17512 Columbia

Archive for the ‘In Columbia’ Category

Great photos, Cole Umber!

In Everyday Living, Government, In Columbia, Opinions, Opportunities, People, The Susquehanna, Treasures on July 18, 2014 at 4:25 am


River Park “playground” – from a series of photos at Cole Umber’s news sitepark visitor

Great job, Cole … we saw those park visitors in another part of the park just over the stone wall to the north. Your photos are superb and this reporting is an absolute imperative for Columbia.

The borough’s spy cameras, no doubt, captured the violators of work site trespass, too. And surely, it recorded their vehicle and license plate.

Just as the borough’s spy cameras no doubt captured the other park violations posted:

  • no fishing from the boat ramp;
  • no littering;
  • no dogs off leash
  • no vehicles without trailers in the marked parking spaces.

We observed all of these during our visit. The disregard for the child’s safety is disturbing. Equally disturbing is watching many of the people fishing and boaters, lovers of the River, cavalierly flicking cigarette butts into the River. A CIGARETTE BUTT IS LITTER!

It’s time for Columbia Borough, the council, the mayor, the River Park steering group, concerned citizens, boaters and fisherman to take a stand. Make this Park which houses the trail services building for the Northwest Trail a showpiece instead of a dump.

If the expensive spy cameras are working, let’s use the files to identify violators of regulations and codes. If they’re not working, rip them out.

If the posted River Park regulations are to insure a pleasing recreational destination that will attract visitors from far and wide, let’s follow them!

Let’s make River Park the envy of the county.

If we want to have a River free from cigarette butts and the other crap that finds its way into the waters to kill fish, let’s enforce the NO LITTER posted regulation.

In fact, do the right thing and make the park a no-smoking park.

Registration Underway for Chiques Challenge: 4th Annual Running and Kayaking Event

In In Columbia, Opportunities, The Susquehanna on July 18, 2014 at 4:22 am


Join other veteran and amateur athletes as they run and kayak through the 4th annual Chiques Challenge hosted by the Susquehanna Valley Chamber of Commerce. This duathlon slated for Saturday, August 9, will stage from Columbia’s River Park. Participants will be transported to Vinegar Ferry Road for the 8:30 start time. The course takes runners along the river via the Northwest Lancaster County River Trail and on through the streets of Marietta. The run portion of the event ends at the Marietta Boat Launch. There, runners will take to the river aboard a kayak and finish downstream at the Columbia River Park. We’ve partnered with Shank’s Mare and Chiques Rock Outfitters for this event which is held rain or shine. This annual event is made possible through the Gold Sponsorship of Lancaster County Solid Waste Management Authority and the sponsorships of additional businesses listed on our website.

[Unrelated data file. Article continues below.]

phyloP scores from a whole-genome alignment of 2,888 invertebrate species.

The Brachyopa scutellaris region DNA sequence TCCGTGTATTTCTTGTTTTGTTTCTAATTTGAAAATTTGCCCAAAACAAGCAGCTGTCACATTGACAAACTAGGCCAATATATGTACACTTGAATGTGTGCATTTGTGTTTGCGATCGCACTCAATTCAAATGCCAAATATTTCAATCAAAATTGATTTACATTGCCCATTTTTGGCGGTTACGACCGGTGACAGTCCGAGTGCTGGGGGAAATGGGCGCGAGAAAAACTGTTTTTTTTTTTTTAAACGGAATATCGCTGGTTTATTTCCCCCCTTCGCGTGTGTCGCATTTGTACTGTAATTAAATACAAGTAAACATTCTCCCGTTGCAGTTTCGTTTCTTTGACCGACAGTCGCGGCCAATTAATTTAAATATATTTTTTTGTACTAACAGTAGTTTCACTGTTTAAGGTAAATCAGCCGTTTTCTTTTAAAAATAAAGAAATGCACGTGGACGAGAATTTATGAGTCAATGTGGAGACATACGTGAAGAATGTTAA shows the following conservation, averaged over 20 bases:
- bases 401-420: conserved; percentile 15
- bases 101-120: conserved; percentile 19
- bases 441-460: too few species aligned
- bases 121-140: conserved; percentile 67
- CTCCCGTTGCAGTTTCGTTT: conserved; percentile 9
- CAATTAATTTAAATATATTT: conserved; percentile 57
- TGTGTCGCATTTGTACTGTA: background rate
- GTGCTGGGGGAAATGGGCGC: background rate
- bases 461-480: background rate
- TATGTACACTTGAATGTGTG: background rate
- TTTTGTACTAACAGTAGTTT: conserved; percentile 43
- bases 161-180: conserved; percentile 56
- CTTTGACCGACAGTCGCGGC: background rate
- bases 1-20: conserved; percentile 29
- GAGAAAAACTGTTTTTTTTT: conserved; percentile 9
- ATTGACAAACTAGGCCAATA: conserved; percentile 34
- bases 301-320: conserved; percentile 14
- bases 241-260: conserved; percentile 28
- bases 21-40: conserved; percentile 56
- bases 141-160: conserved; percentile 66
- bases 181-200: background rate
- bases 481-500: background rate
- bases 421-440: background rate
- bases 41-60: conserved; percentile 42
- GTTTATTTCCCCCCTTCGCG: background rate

Pre-registration is required to participate in the Chiques Challenge. This year’s event is limited to 150 participants. Participants must be 16 years and older. Registrants need to provide their own kayak. All participants are required to wear a life vest at all times during the kayaking leg and to be equipped with a whistle. Additional river safety will be provided by the US Coast Guard Auxiliary. For more information or a registration form, visit our website http://www.PaRivertowns.com or call 717-684-5249. Please, no pets. This is a FUN event! Even though it is timed and participants may feel competitive, the main focus is to have some fun along and in the Susquehanna River!

dualthlon kayaks

duathlon wateredge

Following the duathlon, participants, guests, and the public are invited to linger in Columbia’s River Park following the event for a relaxing afternoon along the Susquehanna. Lunches will be available for purchase from Harvey’s BBQ and music will be provided by the local duo Sweet Life from 10:30 am to 1:30 pm. Tickets costing $8 in advance for the BBQ are available at the SVCC Visitor’s Center.

The Susquehanna Valley Chamber of Commerce & Visitors Center is a 501(c)(6) non-profit organization serving the tri-borough communities of Marietta, Wrightsville & Columbia as well as the outlying areas. Annual fundraising events such as this help to keep the Visitors Center open year round as a gratis service to guests to our region.

Council meeting agenda – July 14, 2014

In Everyday Living, Government, In Columbia, Lists, People on July 14, 2014 at 10:00 pm

All the councillors were present, as was the borough manager, the borough finance director and the solicitor. The mayor was absent – no indication of the reason was offered as the meeting was convened by the council president at 7:05 pm.

At 9:10 pm, the meeting was adjourned.